COVID-19: Food Insecurity Still Plaguing New Yorkers as State Reopens
By CHAR ADAMS
One in four households with children in New York has gone hungry as a result of the COVID-19 health crisis, and many families have reported difficulty getting the food they need, according to a new survey from the CUNY Graduate School of Public Health & Health Policy.
“Child food insecurity and hunger are among the most debilitating consequences of insufficient income,” said Distinguished Professor of Public Health Nicholas Freudenberg, who is also director of the CUNY Urban Food Policy Institute.
“Their long-term health and social consequences emphasize the importance of acting now to reduce this burden on the future health of New Yorkers.”
More than 2 million people in the United States have tested positive for Coronavirus and the number has only skyrocketed as states attempted to reopen prematurely. Poor people and people of color are being disproportionately impacted by the virus. New York has been called the epicenter of the pandemic. There are more than 210,000 confirmed cases in New York City and more than 22,000 people have died here, according to Johns Hopkins University’s Coronavirus Resource Center.
Several states, including New York, have implemented plans to reopen. New York Gov. Andrew Cuomo launched a phase-by-phase plan after deaths in New York slowed and new cases of the virus declined drastically.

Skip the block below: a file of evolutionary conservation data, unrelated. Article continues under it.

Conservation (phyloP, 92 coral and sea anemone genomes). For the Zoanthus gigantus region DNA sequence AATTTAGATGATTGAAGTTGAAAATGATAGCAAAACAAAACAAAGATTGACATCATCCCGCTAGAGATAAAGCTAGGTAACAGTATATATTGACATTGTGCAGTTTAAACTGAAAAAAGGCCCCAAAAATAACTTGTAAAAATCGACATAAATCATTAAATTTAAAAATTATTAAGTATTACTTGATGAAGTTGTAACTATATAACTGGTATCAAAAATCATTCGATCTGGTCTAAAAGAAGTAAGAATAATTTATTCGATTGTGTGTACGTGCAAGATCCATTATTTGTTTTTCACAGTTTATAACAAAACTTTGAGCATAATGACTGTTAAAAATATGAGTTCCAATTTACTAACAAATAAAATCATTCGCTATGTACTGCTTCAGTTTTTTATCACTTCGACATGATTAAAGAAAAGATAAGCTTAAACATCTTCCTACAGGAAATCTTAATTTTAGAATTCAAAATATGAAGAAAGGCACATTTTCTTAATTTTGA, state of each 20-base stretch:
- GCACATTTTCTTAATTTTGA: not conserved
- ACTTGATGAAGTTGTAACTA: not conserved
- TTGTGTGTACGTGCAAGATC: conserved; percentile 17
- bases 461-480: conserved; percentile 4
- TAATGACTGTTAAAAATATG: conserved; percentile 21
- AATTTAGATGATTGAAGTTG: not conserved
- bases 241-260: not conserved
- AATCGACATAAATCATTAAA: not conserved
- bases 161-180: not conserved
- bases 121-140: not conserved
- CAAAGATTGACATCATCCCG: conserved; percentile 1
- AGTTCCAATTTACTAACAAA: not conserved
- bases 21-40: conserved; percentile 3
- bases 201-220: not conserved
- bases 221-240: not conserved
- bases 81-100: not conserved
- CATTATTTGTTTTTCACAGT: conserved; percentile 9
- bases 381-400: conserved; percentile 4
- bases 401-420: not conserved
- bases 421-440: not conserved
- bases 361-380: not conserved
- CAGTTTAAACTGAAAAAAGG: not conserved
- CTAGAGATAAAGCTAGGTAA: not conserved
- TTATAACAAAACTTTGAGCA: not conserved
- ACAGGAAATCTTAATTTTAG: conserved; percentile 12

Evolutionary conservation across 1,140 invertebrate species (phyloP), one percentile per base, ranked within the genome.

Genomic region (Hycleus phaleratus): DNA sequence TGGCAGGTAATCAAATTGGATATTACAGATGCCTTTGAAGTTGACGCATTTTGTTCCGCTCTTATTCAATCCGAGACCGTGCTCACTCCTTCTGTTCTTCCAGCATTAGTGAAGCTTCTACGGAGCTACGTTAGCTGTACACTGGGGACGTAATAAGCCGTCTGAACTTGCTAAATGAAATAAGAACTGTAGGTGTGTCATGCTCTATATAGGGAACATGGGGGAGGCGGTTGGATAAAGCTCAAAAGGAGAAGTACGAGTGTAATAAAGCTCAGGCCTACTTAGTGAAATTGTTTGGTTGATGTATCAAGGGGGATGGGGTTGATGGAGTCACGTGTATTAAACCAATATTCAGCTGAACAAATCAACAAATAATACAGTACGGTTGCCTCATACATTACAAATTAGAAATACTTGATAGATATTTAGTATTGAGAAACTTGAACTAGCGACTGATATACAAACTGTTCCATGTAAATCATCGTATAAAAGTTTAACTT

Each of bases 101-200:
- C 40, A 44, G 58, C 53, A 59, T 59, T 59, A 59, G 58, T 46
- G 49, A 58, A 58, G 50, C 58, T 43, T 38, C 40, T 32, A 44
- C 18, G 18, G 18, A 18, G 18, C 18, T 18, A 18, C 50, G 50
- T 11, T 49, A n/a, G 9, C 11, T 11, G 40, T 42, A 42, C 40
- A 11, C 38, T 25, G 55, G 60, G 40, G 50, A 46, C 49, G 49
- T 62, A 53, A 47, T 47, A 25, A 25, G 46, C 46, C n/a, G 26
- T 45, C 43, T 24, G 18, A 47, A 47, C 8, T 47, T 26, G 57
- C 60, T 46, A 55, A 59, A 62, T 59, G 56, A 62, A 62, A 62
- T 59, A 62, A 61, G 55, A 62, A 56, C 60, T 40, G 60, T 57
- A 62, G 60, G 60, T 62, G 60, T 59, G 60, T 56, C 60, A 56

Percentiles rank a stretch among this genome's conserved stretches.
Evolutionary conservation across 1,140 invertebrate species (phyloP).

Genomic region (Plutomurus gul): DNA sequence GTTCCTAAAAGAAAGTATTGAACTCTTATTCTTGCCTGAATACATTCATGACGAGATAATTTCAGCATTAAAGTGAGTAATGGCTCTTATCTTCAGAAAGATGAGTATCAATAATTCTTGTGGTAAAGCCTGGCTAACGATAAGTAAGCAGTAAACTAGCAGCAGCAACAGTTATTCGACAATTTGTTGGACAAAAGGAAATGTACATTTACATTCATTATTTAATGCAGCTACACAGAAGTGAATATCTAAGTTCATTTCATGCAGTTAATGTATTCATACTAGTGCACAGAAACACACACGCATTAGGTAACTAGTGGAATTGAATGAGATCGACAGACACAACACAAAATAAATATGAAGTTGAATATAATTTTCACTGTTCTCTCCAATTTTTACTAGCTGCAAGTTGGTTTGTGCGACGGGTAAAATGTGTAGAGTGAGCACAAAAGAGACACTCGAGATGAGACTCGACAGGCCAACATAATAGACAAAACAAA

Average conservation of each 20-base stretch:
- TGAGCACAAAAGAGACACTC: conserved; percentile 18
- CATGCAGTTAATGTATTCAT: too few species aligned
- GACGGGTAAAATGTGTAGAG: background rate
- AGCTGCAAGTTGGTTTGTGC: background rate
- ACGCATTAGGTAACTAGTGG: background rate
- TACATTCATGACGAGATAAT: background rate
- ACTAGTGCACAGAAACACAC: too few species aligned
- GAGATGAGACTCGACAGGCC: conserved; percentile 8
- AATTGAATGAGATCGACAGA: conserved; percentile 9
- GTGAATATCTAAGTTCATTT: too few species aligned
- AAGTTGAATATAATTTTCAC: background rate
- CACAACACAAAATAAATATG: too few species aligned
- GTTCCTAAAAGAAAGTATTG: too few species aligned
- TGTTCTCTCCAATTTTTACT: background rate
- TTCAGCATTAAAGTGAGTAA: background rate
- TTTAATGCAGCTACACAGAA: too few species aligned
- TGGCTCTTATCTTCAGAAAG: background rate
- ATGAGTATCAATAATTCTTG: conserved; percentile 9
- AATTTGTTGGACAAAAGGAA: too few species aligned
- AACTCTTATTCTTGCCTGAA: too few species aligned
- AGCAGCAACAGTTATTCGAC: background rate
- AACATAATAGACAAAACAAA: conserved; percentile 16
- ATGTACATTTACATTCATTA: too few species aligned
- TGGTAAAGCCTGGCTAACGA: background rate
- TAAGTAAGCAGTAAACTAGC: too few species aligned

Still, the impacts of the virus are still being felt by several communities in the state. In the tracking survey of 1,000 New Yorkers, 44% reported being worried that their household would run out of food before they could afford to buy more. And 30% said they weren’t able to pay for the food they needed.
“Lower-income households reported spending more on food and eating more packaged food as compared to higher-income households. This was also true for Black and Latinx households as compared to white households,” the researchers noted. “These findings suggest that the dietary changes associated with the COVID-19 epidemic may be widening pre-existing dietary inequities in New York City.”
Groups have stepped up to stem the tide of hunger amid the health crisis, though. Schools like the College of Staten Island, Brooklyn College, Medgar Evers College, and more have set up food pantries to help families in need.
The recent findings are consistent with past surveys, which found that Latinx/Hispanic and low-income families experienced this food insecurity most.
The recent survey is part of CUNY SPH’s efforts to determine attitudes and outcomes among New Yorkers about everything from job loss and mental health to housing and testing amid the COVID-19 health crisis. It was also published by JHC Impact, a blog of the Journal of Health Communication.